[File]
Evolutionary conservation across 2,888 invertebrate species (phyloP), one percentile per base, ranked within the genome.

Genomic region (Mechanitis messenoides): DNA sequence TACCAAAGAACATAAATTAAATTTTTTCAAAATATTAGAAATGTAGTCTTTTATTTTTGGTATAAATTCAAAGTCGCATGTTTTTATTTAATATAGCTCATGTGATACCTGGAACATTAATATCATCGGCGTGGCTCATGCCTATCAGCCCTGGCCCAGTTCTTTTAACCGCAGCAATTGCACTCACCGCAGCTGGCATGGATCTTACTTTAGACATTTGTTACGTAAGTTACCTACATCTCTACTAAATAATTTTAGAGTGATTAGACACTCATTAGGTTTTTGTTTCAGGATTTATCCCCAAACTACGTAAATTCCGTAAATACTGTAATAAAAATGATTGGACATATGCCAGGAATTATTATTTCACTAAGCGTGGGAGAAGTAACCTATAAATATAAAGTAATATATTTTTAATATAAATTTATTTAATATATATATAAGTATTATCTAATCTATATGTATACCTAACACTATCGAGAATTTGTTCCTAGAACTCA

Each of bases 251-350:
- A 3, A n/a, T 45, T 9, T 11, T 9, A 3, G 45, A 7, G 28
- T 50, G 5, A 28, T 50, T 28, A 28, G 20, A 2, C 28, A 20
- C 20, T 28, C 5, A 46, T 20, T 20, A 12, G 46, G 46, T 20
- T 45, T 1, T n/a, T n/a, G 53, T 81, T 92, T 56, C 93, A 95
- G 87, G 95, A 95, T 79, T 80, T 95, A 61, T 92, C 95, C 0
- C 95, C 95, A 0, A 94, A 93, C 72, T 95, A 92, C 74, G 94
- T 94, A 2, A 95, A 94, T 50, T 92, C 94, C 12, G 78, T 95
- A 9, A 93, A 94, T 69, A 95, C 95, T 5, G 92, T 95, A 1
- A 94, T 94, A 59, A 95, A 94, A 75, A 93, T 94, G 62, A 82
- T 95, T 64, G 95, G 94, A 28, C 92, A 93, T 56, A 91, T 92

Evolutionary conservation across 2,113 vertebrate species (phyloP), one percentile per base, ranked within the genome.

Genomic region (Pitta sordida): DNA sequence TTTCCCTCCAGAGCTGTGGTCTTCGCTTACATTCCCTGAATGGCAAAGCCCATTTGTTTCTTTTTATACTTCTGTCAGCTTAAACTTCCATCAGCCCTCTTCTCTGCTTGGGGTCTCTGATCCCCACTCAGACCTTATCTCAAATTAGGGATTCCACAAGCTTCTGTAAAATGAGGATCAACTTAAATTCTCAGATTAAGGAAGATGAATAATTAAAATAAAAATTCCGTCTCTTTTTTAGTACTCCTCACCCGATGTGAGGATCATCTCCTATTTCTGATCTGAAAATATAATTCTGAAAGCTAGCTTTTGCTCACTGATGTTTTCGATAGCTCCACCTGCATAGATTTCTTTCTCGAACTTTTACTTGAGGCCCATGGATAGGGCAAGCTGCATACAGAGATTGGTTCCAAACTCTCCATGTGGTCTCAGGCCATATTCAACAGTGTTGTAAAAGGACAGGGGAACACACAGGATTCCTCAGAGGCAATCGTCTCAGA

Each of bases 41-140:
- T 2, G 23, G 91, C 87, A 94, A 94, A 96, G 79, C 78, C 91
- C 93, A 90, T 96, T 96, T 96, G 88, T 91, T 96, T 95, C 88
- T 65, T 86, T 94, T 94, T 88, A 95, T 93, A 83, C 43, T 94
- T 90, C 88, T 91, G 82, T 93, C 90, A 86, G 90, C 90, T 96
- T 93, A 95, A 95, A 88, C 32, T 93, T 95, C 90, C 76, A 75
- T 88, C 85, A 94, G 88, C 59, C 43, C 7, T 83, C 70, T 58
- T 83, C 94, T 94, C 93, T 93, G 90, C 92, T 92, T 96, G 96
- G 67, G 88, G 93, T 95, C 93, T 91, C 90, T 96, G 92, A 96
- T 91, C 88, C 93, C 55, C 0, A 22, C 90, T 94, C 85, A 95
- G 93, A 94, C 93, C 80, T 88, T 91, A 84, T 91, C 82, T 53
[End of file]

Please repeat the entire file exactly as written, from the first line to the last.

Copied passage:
Evolutionary conservation across 2,888 invertebrate species (phyloP), one percentile per base, ranked within the genome.

Genomic region (Mechanitis messenoides): DNA sequence TACCAAAGAACATAAATTAAATTTTTTCAAAATATTAGAAATGTAGTCTTTTATTTTTGGTATAAATTCAAAGTCGCATGTTTTTATTTAATATAGCTCATGTGATACCTGGAACATTAATATCATCGGCGTGGCTCATGCCTATCAGCCCTGGCCCAGTTCTTTTAACCGCAGCAATTGCACTCACCGCAGCTGGCATGGATCTTACTTTAGACATTTGTTACGTAAGTTACCTACATCTCTACTAAATAATTTTAGAGTGATTAGACACTCATTAGGTTTTTGTTTCAGGATTTATCCCCAAACTACGTAAATTCCGTAAATACTGTAATAAAAATGATTGGACATATGCCAGGAATTATTATTTCACTAAGCGTGGGAGAAGTAACCTATAAATATAAAGTAATATATTTTTAATATAAATTTATTTAATATATATATAAGTATTATCTAATCTATATGTATACCTAACACTATCGAGAATTTGTTCCTAGAACTCA

Each of bases 251-350:
- A 3, A n/a, T 45, T 9, T 11, T 9, A 3, G 45, A 7, G 28
- T 50, G 5, A 28, T 50, T 28, A 28, G 20, A 2, C 28, A 20
- C 20, T 28, C 5, A 46, T 20, T 20, A 12, G 46, G 46, T 20
- T 45, T 1, T n/a, T n/a, G 53, T 81, T 92, T 56, C 93, A 95
- G 87, G 95, A 95, T 79, T 80, T 95, A 61, T 92, C 95, C 0
- C 95, C 95, A 0, A 94, A 93, C 72, T 95, A 92, C 74, G 94
- T 94, A 2, A 95, A 94, T 50, T 92, C 94, C 12, G 78, T 95
- A 9, A 93, A 94, T 69, A 95, C 95, T 5, G 92, T 95, A 1
- A 94, T 94, A 59, A 95, A 94, A 75, A 93, T 94, G 62, A 82
- T 95, T 64, G 95, G 94, A 28, C 92, A 93, T 56, A 91, T 92

Evolutionary conservation across 2,113 vertebrate species (phyloP), one percentile per base, ranked within the genome.

Genomic region (Pitta sordida): DNA sequence TTTCCCTCCAGAGCTGTGGTCTTCGCTTACATTCCCTGAATGGCAAAGCCCATTTGTTTCTTTTTATACTTCTGTCAGCTTAAACTTCCATCAGCCCTCTTCTCTGCTTGGGGTCTCTGATCCCCACTCAGACCTTATCTCAAATTAGGGATTCCACAAGCTTCTGTAAAATGAGGATCAACTTAAATTCTCAGATTAAGGAAGATGAATAATTAAAATAAAAATTCCGTCTCTTTTTTAGTACTCCTCACCCGATGTGAGGATCATCTCCTATTTCTGATCTGAAAATATAATTCTGAAAGCTAGCTTTTGCTCACTGATGTTTTCGATAGCTCCACCTGCATAGATTTCTTTCTCGAACTTTTACTTGAGGCCCATGGATAGGGCAAGCTGCATACAGAGATTGGTTCCAAACTCTCCATGTGGTCTCAGGCCATATTCAACAGTGTTGTAAAAGGACAGGGGAACACACAGGATTCCTCAGAGGCAATCGTCTCAGA

Each of bases 41-140:
- T 2, G 23, G 91, C 87, A 94, A 94, A 96, G 79, C 78, C 91
- C 93, A 90, T 96, T 96, T 96, G 88, T 91, T 96, T 95, C 88
- T 65, T 86, T 94, T 94, T 88, A 95, T 93, A 83, C 43, T 94
- T 90, C 88, T 91, G 82, T 93, C 90, A 86, G 90, C 90, T 96
- T 93, A 95, A 95, A 88, C 32, T 93, T 95, C 90, C 76, A 75
- T 88, C 85, A 94, G 88, C 59, C 43, C 7, T 83, C 70, T 58
- T 83, C 94, T 94, C 93, T 93, G 90, C 92, T 92, T 96, G 96
- G 67, G 88, G 93, T 95, C 93, T 91, C 90, T 96, G 92, A 96
- T 91, C 88, C 93, C 55, C 0, A 22, C 90, T 94, C 85, A 95
- G 93, A 94, C 93, C 80, T 88, T 91, A 84, T 91, C 82, T 53